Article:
Automatic will select either pure electric or hybrid as the most appropriate setting according to driving conditions.
Selecting full EV mode will see full application of the battery power but with the ability of the petrol motor to kick in and assist when additional power is required.
The third option is the hybrid mode in which the engine and electric motor work in concert as per the hybrid model.
Kia claims the PHEV has a pure electric range of 58km (NEDC)
The dedicated fully electric Niro runs a similar but more powerful permanent magnet electric motor (150kW/395Nm) powered by a larger capacity 356-volt lithium-Ion battery.
Kia says the 457kg battery pack is capable of a range of 455km (WLTP) with capacity of 180Ah and 64kWh.
The Niro comes highly specified across all three drivetrains in both S and Sport models with the S models boasting 16-inch alloy wheels for hybrid and PHEV, roof rails, halogen headlights, LED daytime running lights, auto light control and solar glass for the windshield and doors.
Technology highlights include 8.0-inch touchscreen infotainment, wireless Android Auto and Apple Carplay, Bluetooth multi-connection functionality, AM/FM tuner with digital radio and six-speaker sound system, 4.2-inch supervision driver’s instrument cluster and drive mode select for Eco/Sport.
Specific to the EV S model are 17-inch aerodynamic alloy wheels with temporary mobility kit, a dial type shifter, seven-inch driver’s instrument cluster, expanded drive mode select with Eco/Eco+/Normal/Sport, steering wheel paddle shifters, electro chromatic rear-view mirror and single zone air conditioning.
Across the range there are seven airbags, including driver’s knee bag, while active safety systems for all models include: autonomous emergency braking for vehicle, pedestrian and cyclists; lane-keep assist and lane-follow assist; parking distance warning reverse; rear-view camera (with guidelines); smart cruise control; driver attention alert; and emergency stop signal. The Sport variants add to this with blind-spot detection and rear cross-traffic collision alert.
A further interesting safety feature of the PHEV and EV models is a virtual engine sound system which, as the name suggests, generates an engine sound to alert pedestrians while the vehicle is moving at speeds less than 28km/h.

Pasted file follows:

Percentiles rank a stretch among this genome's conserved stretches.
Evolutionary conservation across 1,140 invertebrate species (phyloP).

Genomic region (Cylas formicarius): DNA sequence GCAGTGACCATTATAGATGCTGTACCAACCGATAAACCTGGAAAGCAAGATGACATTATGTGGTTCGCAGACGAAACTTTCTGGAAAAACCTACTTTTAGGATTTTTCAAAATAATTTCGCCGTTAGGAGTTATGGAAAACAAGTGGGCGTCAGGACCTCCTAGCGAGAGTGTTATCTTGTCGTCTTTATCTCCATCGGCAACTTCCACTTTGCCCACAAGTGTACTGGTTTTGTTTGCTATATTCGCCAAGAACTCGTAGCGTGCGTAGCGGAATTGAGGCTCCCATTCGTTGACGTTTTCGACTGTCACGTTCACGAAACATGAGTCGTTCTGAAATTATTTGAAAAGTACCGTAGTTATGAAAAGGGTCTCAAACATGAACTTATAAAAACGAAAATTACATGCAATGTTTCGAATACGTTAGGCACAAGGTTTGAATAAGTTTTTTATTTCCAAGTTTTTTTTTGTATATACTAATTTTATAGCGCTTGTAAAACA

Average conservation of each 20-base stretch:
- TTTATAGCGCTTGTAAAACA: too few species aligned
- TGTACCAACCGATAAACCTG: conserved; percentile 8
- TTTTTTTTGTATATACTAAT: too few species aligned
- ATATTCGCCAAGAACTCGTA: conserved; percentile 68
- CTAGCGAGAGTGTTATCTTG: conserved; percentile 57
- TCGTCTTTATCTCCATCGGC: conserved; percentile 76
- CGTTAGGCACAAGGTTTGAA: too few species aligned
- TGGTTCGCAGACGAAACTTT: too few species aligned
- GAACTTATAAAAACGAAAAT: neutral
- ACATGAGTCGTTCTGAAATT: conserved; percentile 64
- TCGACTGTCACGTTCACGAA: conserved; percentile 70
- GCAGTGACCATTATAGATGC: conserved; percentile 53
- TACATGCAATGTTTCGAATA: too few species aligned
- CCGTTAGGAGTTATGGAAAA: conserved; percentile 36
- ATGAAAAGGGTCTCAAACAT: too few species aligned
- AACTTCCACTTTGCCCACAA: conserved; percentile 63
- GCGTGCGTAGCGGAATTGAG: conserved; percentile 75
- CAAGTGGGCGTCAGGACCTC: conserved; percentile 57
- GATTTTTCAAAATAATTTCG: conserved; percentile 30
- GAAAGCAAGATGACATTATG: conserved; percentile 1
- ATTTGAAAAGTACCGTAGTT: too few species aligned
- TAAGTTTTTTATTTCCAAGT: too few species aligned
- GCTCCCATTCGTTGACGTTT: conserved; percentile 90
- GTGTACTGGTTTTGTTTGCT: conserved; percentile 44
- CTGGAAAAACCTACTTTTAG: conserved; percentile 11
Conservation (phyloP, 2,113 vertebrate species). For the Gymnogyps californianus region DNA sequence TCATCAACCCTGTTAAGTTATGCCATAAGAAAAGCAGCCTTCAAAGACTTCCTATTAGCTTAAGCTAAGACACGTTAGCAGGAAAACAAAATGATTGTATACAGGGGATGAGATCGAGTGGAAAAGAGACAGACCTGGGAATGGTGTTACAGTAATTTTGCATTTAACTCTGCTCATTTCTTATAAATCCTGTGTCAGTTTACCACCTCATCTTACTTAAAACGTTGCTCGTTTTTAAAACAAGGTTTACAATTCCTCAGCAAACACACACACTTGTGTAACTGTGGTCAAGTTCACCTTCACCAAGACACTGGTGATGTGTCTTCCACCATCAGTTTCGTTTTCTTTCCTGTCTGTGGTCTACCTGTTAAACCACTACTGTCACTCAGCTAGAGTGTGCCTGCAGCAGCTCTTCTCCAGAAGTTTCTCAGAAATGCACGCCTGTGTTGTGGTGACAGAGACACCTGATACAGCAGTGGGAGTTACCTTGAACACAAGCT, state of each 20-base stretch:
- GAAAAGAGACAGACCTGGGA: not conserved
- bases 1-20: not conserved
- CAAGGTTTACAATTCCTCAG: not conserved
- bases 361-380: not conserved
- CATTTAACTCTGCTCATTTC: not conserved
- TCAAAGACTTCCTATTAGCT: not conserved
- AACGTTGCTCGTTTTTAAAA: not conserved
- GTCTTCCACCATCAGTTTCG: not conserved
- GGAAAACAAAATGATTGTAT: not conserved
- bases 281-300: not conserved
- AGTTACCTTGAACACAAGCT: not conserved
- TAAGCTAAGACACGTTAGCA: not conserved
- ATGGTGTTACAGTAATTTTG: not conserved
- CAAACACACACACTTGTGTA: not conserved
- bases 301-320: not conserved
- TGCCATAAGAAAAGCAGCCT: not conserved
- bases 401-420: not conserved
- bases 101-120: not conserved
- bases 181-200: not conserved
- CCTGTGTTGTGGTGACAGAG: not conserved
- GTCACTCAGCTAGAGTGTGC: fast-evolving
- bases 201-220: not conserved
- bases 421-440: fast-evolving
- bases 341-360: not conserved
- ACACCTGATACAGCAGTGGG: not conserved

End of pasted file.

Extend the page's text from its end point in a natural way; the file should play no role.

Stepping up to the Sport model adds LED headlights, a 10.25-inch touchscreen with inbuilt navigation, paddle shifters on all levels, premium seats, alloy sports pedals, auto up and down front windows, electro chromatic rear-view mirror, blind-spot detection and rear cross-traffic alert.
On the charging front, Kia has opted to not offer the complimentary public charging deals that some EV rivals bundle with the purchase price, instead pointing to the availability of a Kia Wallbox at a fitted cost of $2830 for those customers who require faster home charging than the standard 10-amp plug.
Otherwise, Kia has settled on the Type 2 (Mennekes) connection for AC charging of the PHEV and EV, and the CCS Type 2 Combo connector for DC charging on the pure electric vehicle.
The PHEV’s charge time from empty to 100% on a 3.3kW AC charger is about two hours and 15 minutes.
For the EV, an ICCB trickle charger will take 29 hours to fully charge the battery from empty, while using a 7.2kW AC charger will replenish an empty battery in nine hours and 35 minutes.
DC fast charging (0-80%) will take one hour and 15 minutes using a 50kW unit with a 100kW unit reducing that time to 54 minutes.
The charging status for PHEV and EV is communicated to the driver through the instrument cluster or via a three-light bar on the dashboard that is visible from the outside.
Interior dimensions of the new Niro are comparable with the Kia Seltos, with useable luggage space of 410 litres (hybrid), 324 litres (PHEV) and 451 litres (EV) with all seats deployed.
With rear seats folded that space increases to 1408 litres, 1322 litres and 1405 litres for Hybrid, PHEV and EV respectively.
Kia says all its Australian service centre will have staff trained in the management and service of electric vehicles and every dealership will have the ability to recharge customer vehicles, although a spokesperson said it would be up to individual dealers to decide if this service was complimentary or not.
The company’s seven-year unlimited-kilometre warranty, seven-year capped price servicing and seven-year roadside assist apply across the Niro range, except for the high-voltage battery and electric motor which are covered by a seven-tear 150,000km warranty.
Kia Niro pricing: